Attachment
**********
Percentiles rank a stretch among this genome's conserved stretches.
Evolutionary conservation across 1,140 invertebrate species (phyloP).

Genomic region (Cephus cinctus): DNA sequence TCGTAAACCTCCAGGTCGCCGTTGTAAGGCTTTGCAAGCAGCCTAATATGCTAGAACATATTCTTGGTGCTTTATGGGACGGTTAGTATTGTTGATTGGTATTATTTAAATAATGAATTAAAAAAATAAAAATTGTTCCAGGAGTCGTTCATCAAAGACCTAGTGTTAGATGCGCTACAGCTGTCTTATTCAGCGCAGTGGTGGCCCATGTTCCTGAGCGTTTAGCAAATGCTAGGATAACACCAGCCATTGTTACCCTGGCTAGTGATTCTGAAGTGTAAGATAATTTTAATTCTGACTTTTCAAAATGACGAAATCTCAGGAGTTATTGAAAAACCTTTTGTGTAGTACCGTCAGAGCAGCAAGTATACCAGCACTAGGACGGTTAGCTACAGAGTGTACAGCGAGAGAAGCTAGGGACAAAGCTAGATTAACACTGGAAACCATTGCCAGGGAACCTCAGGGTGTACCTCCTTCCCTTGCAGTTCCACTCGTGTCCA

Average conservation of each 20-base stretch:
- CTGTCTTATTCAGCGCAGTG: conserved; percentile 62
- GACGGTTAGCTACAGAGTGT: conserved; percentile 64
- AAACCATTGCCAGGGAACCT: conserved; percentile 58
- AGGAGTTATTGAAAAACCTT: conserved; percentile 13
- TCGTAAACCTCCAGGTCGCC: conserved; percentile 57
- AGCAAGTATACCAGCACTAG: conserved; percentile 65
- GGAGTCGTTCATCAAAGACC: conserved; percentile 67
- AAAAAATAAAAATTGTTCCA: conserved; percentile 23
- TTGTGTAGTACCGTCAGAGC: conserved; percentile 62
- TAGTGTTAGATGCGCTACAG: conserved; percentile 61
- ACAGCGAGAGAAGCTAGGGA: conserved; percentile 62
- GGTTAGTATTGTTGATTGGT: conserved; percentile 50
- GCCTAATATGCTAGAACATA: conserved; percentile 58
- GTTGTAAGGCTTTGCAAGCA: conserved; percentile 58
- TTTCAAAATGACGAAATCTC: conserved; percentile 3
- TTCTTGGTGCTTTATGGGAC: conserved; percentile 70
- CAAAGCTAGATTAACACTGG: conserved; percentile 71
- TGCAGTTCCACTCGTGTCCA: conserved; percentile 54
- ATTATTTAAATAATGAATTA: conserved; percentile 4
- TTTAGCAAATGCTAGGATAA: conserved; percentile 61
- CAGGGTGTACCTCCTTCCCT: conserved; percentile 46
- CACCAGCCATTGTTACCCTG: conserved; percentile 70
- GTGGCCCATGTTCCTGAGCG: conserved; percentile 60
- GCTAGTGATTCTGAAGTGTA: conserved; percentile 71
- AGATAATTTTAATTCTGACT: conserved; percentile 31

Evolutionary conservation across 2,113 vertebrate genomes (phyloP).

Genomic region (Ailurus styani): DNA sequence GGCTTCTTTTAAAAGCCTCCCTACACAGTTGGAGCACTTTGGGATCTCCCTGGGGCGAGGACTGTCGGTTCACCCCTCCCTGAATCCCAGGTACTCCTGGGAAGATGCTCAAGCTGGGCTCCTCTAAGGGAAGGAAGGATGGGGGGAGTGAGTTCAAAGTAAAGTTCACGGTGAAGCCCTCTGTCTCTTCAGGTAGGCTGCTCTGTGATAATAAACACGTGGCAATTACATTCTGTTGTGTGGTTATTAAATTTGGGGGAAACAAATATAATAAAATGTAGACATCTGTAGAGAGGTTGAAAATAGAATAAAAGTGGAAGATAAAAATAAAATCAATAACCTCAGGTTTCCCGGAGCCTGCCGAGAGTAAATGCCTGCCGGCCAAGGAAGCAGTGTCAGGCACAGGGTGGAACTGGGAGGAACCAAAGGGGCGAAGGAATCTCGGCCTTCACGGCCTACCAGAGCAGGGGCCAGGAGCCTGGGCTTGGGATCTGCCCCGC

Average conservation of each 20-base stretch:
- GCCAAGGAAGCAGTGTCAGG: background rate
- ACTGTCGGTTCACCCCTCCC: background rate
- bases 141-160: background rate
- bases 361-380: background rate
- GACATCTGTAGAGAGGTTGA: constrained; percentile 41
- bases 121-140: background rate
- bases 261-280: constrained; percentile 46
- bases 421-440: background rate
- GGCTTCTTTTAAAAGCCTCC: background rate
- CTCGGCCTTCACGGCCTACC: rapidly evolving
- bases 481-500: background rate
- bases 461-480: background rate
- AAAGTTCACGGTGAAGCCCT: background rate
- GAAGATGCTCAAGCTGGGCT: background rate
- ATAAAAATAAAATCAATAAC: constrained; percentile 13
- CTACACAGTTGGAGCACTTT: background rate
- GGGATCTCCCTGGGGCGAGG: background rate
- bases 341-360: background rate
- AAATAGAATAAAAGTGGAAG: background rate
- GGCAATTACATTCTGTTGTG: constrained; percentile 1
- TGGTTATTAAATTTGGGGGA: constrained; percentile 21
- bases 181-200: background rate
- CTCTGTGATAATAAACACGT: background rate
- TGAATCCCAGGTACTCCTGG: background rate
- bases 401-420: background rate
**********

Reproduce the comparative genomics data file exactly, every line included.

Percentiles rank a stretch among this genome's conserved stretches.
Evolutionary conservation across 1,140 invertebrate species (phyloP).

Genomic region (Cephus cinctus): DNA sequence TCGTAAACCTCCAGGTCGCCGTTGTAAGGCTTTGCAAGCAGCCTAATATGCTAGAACATATTCTTGGTGCTTTATGGGACGGTTAGTATTGTTGATTGGTATTATTTAAATAATGAATTAAAAAAATAAAAATTGTTCCAGGAGTCGTTCATCAAAGACCTAGTGTTAGATGCGCTACAGCTGTCTTATTCAGCGCAGTGGTGGCCCATGTTCCTGAGCGTTTAGCAAATGCTAGGATAACACCAGCCATTGTTACCCTGGCTAGTGATTCTGAAGTGTAAGATAATTTTAATTCTGACTTTTCAAAATGACGAAATCTCAGGAGTTATTGAAAAACCTTTTGTGTAGTACCGTCAGAGCAGCAAGTATACCAGCACTAGGACGGTTAGCTACAGAGTGTACAGCGAGAGAAGCTAGGGACAAAGCTAGATTAACACTGGAAACCATTGCCAGGGAACCTCAGGGTGTACCTCCTTCCCTTGCAGTTCCACTCGTGTCCA

Average conservation of each 20-base stretch:
- CTGTCTTATTCAGCGCAGTG: conserved; percentile 62
- GACGGTTAGCTACAGAGTGT: conserved; percentile 64
- AAACCATTGCCAGGGAACCT: conserved; percentile 58
- AGGAGTTATTGAAAAACCTT: conserved; percentile 13
- TCGTAAACCTCCAGGTCGCC: conserved; percentile 57
- AGCAAGTATACCAGCACTAG: conserved; percentile 65
- GGAGTCGTTCATCAAAGACC: conserved; percentile 67
- AAAAAATAAAAATTGTTCCA: conserved; percentile 23
- TTGTGTAGTACCGTCAGAGC: conserved; percentile 62
- TAGTGTTAGATGCGCTACAG: conserved; percentile 61
- ACAGCGAGAGAAGCTAGGGA: conserved; percentile 62
- GGTTAGTATTGTTGATTGGT: conserved; percentile 50
- GCCTAATATGCTAGAACATA: conserved; percentile 58
- GTTGTAAGGCTTTGCAAGCA: conserved; percentile 58
- TTTCAAAATGACGAAATCTC: conserved; percentile 3
- TTCTTGGTGCTTTATGGGAC: conserved; percentile 70
- CAAAGCTAGATTAACACTGG: conserved; percentile 71
- TGCAGTTCCACTCGTGTCCA: conserved; percentile 54
- ATTATTTAAATAATGAATTA: conserved; percentile 4
- TTTAGCAAATGCTAGGATAA: conserved; percentile 61
- CAGGGTGTACCTCCTTCCCT: conserved; percentile 46
- CACCAGCCATTGTTACCCTG: conserved; percentile 70
- GTGGCCCATGTTCCTGAGCG: conserved; percentile 60
- GCTAGTGATTCTGAAGTGTA: conserved; percentile 71
- AGATAATTTTAATTCTGACT: conserved; percentile 31

Evolutionary conservation across 2,113 vertebrate genomes (phyloP).

Genomic region (Ailurus styani): DNA sequence GGCTTCTTTTAAAAGCCTCCCTACACAGTTGGAGCACTTTGGGATCTCCCTGGGGCGAGGACTGTCGGTTCACCCCTCCCTGAATCCCAGGTACTCCTGGGAAGATGCTCAAGCTGGGCTCCTCTAAGGGAAGGAAGGATGGGGGGAGTGAGTTCAAAGTAAAGTTCACGGTGAAGCCCTCTGTCTCTTCAGGTAGGCTGCTCTGTGATAATAAACACGTGGCAATTACATTCTGTTGTGTGGTTATTAAATTTGGGGGAAACAAATATAATAAAATGTAGACATCTGTAGAGAGGTTGAAAATAGAATAAAAGTGGAAGATAAAAATAAAATCAATAACCTCAGGTTTCCCGGAGCCTGCCGAGAGTAAATGCCTGCCGGCCAAGGAAGCAGTGTCAGGCACAGGGTGGAACTGGGAGGAACCAAAGGGGCGAAGGAATCTCGGCCTTCACGGCCTACCAGAGCAGGGGCCAGGAGCCTGGGCTTGGGATCTGCCCCGC

Average conservation of each 20-base stretch:
- GCCAAGGAAGCAGTGTCAGG: background rate
- ACTGTCGGTTCACCCCTCCC: background rate
- bases 141-160: background rate
- bases 361-380: background rate
- GACATCTGTAGAGAGGTTGA: constrained; percentile 41
- bases 121-140: background rate
- bases 261-280: constrained; percentile 46
- bases 421-440: background rate
- GGCTTCTTTTAAAAGCCTCC: background rate
- CTCGGCCTTCACGGCCTACC: rapidly evolving
- bases 481-500: background rate
- bases 461-480: background rate
- AAAGTTCACGGTGAAGCCCT: background rate
- GAAGATGCTCAAGCTGGGCT: background rate
- ATAAAAATAAAATCAATAAC: constrained; percentile 13
- CTACACAGTTGGAGCACTTT: background rate
- GGGATCTCCCTGGGGCGAGG: background rate
- bases 341-360: background rate
- AAATAGAATAAAAGTGGAAG: background rate
- GGCAATTACATTCTGTTGTG: constrained; percentile 1
- TGGTTATTAAATTTGGGGGA: constrained; percentile 21
- bases 181-200: background rate
- CTCTGTGATAATAAACACGT: background rate
- TGAATCCCAGGTACTCCTGG: background rate
- bases 401-420: background rate